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1. No Exposed Cleavage or Midriffs
Perhaps the silliest thing about video game armor for female characters is that it leaves little to the imagination. Armor intended to protect the wearer in these games typically has plenty of exposed cleavage and often exposed midriffs, too.
So let’s start with the obvious: the point of armor is to cover and protect the body. Female armor, from medieval times to now, doesn’t leave large sections of flesh exposed because that would make the wearer more vulnerable rather than less vulnerable.
2. No Boob Plates, Either
Ok, so we know that realistic female armor isn’t going to expose a lot of flesh. So one compromise that game designers and movie wardrobe departments have turned to is form-fitting armor that makes it clear the wearer is female.
This is how we get “boob plate” armor. The goal of this armor in games and movies is to remind audiences that there is a woman under there. But formfitting boob armor would actually put the sensitive boobs underneath in more danger, highlighting a sensitive area for foes to strike. And putting sculpted armor near the wearer’s sternum could put them in increased danger.
3. Borrowing Whatever Works
Despite what games and movies have told you, female warriors of years past were not very likely to wear armor at all. In fact, they often had to grab whatever was on hand.
For example, Gizmodo writer Lauren Davis points out that when women in 12th-century Catalonia fought off invading Moors, they simply snagged male clothing and whatever weapons were available to fight. This was true at other points in history where women fighting in combat was something of a last resort. In these cases, they were also forced to use whatever was on hand rather than something sculpted just for them.
4. Lady Looks Like A Dude
Now you know that it was rare for women to have specialized armor throughout history. But “rare” means it still happened. What, then, was this bespoke armor actually like?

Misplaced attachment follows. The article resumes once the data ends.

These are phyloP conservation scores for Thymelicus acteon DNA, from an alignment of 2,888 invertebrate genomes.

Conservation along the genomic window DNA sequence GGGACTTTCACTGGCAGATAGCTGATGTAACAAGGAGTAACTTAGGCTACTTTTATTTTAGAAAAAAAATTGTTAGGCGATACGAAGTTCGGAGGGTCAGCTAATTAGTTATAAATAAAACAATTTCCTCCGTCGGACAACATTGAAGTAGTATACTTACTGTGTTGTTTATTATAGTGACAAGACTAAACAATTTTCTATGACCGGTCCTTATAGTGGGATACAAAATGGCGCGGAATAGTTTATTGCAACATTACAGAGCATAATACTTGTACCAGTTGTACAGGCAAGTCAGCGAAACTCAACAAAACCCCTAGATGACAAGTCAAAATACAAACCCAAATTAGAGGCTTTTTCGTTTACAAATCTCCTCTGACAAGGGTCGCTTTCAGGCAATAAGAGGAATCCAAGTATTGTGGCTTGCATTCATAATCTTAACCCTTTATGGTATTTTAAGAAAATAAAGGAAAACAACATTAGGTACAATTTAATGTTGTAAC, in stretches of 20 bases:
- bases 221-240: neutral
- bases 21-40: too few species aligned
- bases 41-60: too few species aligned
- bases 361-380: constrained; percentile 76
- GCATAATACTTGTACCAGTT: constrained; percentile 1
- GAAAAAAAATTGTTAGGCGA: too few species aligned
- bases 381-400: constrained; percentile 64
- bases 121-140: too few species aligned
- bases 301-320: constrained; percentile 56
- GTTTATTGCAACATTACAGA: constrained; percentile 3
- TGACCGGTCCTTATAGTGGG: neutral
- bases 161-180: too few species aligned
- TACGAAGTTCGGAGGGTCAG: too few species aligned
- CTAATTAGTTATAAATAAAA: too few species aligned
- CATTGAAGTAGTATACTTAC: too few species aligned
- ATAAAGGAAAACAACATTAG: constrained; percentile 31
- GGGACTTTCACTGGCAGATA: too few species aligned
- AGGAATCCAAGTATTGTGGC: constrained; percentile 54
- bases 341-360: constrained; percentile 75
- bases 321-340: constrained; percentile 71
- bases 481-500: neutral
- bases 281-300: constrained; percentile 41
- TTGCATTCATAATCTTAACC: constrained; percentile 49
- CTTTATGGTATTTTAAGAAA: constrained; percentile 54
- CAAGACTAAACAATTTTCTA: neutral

Before plate mail was invented, female armor was mostly indistinguishable from male armor. A woman in chainmail armor with a helmet on would have looked the same as a man on the battlefield. This was true of women who fought in the Crusades as well...pretty much anyone that saw them in the middle of combat would be convinced they were looking at a man.
Interestingly, this was when the seeds of bad female armor in games were planted. Female warriors like Amazons were painted and sculpted by artists who had never seen the real thing. Therefore, historic art depicting female warriors often accentuates their femininity (including painting dresses on female warriors in armor) rather than capturing reality.
5. Often Plain
In video games, female armor is usually very different from male armor. But they share a few things in common, including the fact that the best armor is very ornate and fancy-looking.
However, this doesn’t necessarily line up with reality at all. Joan of Arc, the most famous female warrior of all, wore plate mail armor without anything fancy on it (like cool symbols or other things that would really distinguish the armor). So, some of the most memorable female armor in video games actually looks much more ornate than the real thing was!
6. Helmet or No Helmet?
One aspect of female armor in video games that isn’t super-consistent involves the head. Sometimes, the armor defaults to exposing the player’s heads. Other times, this is an option you can toggle on or off. And when the head armor is mandatory, it usually still accentuates female features.
But what about female warriors back in the day. Did they wear helmets or not? It depended on both their roles and their attitudes!
For example, Joan of Arc reportedly went into the battlefield with no helmet very often. But she was more a commander than a fighter and thus had less need of a helmet. In fact, earlier warriors (such as the women in the Order of the Hatchet) did indeed wear helmets into combat whenever helmets were available.
- REPLAY GALLERY
- Comparing Female Video Game Armor and Real Armor